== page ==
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Posts Tagged ‘mini pc’

ACEPC AK1 Celeron J3455 Mini PC Review – Part 1: Unboxing, Teardown, and First Impressions

October 17th, 2017 16 comments

Karl here. Today we are going to look at the ACEPC AK1 mini PC. Here are some of the specs pulled from ACEPC’s website. The feature that is most notable to me is the included 2.5” hard drive compartment.

Hardware

CPU:Intel Celeron J3455
GPU:Intel HD Graphics 500
RAM:4GB DDR3L
ROM:32GB eMMC
WiFi:Ac3165 Dual Band2.4G/5G
LAN: Ethernet RJ45 10/100/1000M
Bluetooth: BT V4.0

Interfaces

USB port:2xUSB 3.0;2xUSB 2.0;1xType C;support USB disk and USB HDD
Card reader: TF Card (up to 128GB)
HDMI Port: HDMI 1.4
Microphone audio: 3.5mm Microphone jack x1

Unboxing & Teardown

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Looks like an mSATA connector inside but not listed on spec? – Click to Enlarge

Some close-up photos to get a better look at the chips, and overall hardware design.

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First Boot – Storage / Task Manager

Storage after first boot:

Storage after update:

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Thermal Testing with Prime 95

Cooling seems adequate. Below is a picture of Prime 95 after 5 minutes. I am glad to see it staying at about 2 GHz considering the base frequency is 1.5 GHz. After stopping, it loses 30° Celsius immediately and after 30 seconds back to around 50° Celsius.

Goal

One of my goals for the second part of this review is to use it in the living room as a silent PC and mini server. I want to stream games from my new rig via Steam in Home Streaming and/or Nvidia GameStream. I want to also test it as a Plex server. Plex is testing out some hardware encoding on its beta software and I will be installing it on this box. I used Emby for a long time, but got to a point I had to reboot daily. Home automation server and Minecraft server should be a cakewalk. I have installed Steam and Moonlight chrome plugin, and tested them for a few minutes. Both work as expected but Steam is the clear winner at 25% CPU usage. It would be really great if I could both stream a game and live encode TV from my antenna. I think it won’t be a problem but need to test. My in-laws canceled pay TV a while back and they stream live TV from our antenna through the Plex app on Mi Box. They are even more rural than we are, and get no channels unless they erect an outside antenna.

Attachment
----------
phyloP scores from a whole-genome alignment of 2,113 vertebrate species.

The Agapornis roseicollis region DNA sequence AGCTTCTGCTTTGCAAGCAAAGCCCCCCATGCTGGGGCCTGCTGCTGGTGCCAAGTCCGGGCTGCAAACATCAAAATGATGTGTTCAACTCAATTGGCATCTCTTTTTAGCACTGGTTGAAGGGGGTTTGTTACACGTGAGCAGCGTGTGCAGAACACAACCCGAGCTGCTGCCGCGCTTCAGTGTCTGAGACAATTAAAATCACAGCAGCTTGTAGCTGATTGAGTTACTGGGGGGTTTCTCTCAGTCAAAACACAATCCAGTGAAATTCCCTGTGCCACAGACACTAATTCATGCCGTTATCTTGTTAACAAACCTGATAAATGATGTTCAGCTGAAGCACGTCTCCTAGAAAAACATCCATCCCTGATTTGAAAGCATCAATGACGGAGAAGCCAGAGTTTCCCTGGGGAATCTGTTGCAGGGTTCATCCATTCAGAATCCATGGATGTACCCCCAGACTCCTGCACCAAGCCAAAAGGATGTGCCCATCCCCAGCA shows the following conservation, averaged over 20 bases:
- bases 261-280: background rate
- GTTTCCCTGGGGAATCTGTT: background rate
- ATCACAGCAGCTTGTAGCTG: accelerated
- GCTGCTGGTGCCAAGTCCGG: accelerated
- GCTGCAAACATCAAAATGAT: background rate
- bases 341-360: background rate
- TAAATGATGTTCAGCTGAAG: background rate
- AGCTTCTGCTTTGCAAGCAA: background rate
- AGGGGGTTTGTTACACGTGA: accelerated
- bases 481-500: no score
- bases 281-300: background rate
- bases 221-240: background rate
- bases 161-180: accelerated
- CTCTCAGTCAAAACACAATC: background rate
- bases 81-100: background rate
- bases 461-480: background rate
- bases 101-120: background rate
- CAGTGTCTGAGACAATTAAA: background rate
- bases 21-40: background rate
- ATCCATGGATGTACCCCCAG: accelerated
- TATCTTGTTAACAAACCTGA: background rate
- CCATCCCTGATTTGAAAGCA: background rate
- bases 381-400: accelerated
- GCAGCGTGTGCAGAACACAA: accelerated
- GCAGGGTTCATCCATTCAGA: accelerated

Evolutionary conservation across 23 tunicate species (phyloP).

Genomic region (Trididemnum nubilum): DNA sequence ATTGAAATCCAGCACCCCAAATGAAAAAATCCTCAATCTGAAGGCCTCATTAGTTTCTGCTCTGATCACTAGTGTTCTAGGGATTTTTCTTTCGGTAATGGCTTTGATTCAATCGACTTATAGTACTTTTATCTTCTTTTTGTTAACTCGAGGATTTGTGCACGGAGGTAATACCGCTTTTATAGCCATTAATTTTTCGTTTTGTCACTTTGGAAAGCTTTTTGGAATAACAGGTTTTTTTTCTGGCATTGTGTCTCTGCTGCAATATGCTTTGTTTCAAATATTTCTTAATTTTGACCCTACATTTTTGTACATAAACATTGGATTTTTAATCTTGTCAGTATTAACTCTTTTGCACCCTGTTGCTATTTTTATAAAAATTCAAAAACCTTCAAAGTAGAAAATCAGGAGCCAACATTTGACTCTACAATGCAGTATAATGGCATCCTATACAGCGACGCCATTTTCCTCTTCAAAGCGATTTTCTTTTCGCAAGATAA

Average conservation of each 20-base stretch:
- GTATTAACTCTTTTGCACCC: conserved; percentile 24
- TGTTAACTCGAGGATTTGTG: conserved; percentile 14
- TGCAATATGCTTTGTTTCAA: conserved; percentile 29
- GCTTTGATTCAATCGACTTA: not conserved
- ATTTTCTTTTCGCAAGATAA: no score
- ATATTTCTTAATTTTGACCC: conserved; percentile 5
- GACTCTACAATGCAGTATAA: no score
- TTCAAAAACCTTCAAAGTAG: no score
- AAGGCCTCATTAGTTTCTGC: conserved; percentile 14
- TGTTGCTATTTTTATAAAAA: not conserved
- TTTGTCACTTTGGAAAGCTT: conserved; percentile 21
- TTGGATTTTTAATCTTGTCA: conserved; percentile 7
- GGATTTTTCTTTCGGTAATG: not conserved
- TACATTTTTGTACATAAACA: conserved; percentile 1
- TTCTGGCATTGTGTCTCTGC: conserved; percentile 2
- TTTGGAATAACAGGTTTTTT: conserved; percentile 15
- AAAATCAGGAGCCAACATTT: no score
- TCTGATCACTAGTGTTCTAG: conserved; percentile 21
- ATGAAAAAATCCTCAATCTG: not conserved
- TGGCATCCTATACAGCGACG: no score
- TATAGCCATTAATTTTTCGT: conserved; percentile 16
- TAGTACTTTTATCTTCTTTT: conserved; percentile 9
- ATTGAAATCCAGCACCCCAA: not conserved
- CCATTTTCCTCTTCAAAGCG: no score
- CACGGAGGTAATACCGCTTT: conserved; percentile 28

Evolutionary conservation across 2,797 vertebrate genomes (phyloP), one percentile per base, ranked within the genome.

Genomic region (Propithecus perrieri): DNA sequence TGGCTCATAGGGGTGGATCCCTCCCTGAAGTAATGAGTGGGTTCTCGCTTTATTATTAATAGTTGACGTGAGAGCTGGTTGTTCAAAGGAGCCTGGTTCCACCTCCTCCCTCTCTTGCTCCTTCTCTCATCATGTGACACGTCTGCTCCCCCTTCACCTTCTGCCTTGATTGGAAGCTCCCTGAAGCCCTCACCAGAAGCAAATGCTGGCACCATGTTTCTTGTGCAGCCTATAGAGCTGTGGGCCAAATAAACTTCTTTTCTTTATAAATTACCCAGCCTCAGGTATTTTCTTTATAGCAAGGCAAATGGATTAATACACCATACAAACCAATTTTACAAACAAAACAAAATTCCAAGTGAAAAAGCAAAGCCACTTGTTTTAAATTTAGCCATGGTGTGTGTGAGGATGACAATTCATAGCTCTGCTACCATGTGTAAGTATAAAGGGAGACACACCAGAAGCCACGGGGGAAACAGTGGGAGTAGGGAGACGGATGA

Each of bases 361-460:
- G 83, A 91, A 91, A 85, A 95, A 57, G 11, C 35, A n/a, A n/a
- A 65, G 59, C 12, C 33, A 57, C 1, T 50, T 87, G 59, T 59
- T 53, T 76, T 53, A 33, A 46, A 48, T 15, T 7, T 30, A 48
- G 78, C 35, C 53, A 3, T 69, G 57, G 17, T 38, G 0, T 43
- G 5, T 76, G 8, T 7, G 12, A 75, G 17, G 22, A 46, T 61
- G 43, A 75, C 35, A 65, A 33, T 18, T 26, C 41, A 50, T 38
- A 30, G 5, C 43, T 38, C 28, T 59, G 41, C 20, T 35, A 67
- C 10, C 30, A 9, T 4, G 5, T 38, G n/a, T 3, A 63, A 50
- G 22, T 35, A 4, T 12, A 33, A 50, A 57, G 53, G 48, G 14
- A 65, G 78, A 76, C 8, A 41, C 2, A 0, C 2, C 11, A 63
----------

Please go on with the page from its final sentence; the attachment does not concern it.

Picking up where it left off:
First Impressions

This is subjective but I do like the way it looks. Has enough IOs. I wrote this article on it and other than typing on Logitech K400(ugh), it was uneventful. The expansion for a 2.5” hard drive is a great feature in my opinion. I just added a hard drive taken from a laptop. I have only tested out Ethernet at this point. I am in my lab and testing WiFi here is unfair to any device. If you would like to see any specific benchmark/test please let me know in the comments below.

I would like to thank Gearbest for sending ACEPC AK1 for review. It is currently on sale for $149.99 [Update: coupon USBLOG9 drop the price further to $147]. The device is also sold on Amazon US for $199.99, and it can be found under other brands like Unistorm, WooYi, Findarling, etc.. on Aliexpress.

Intel NUC Roadmap 2018 – 2019 – Gemini Lake, Coffee Lake, and Kaby Lake H

September 20th, 2017 13 comments

Intel’s new generation of Gemini Lake and Coffee Lake processors is expected to launch at the end of this year, beginning of next, and this morning I received Intel’s NUC roadmap that gives a good idea of what’s coming in 2018 and 2019.

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Intel plans a whole new generation of NUCs from “Hades Canyon VR” NUCxi7HVK model with a 100W Intel Core i7-xxxxK Kaby Lake-H processor to “June Canyon Celeron” NUC7CJYH model with a 10W Intel Celeron J4005 dual core “Gemini Lake” processor. All in all a total of 7 new NUCs should be launching in 2018.

Let’s have a closer look at the cheaper and lower power Gemini Lake models, starting with “June Canyon Celeron” NUC7CJYH specifications:

  • SoC – Intel Celeron J4005 dual core GLK processor (10W TDP)
  • System Memory – 2x DDR4-2400 slots for up to 8GB RAM
  • Storage – M.2 SSD slot, SDXC slot
  • Display – 2x HDMI 2.0a ports supporting up to two independent displays
  • Audio – front stereo headset, rear stereo out / TOSLINK
  • Connectivity – Gigabit Ethernet (TBC), 802.11ac 1×1 WiFi and Bluetooth 5

Intel “June Canyon Pentium” NUC7PJYH model has exactly the same specifications, except for the Intel Pentium J5005 quad core processor with 10W TDP. Both models are expected to launch in Q1 2018.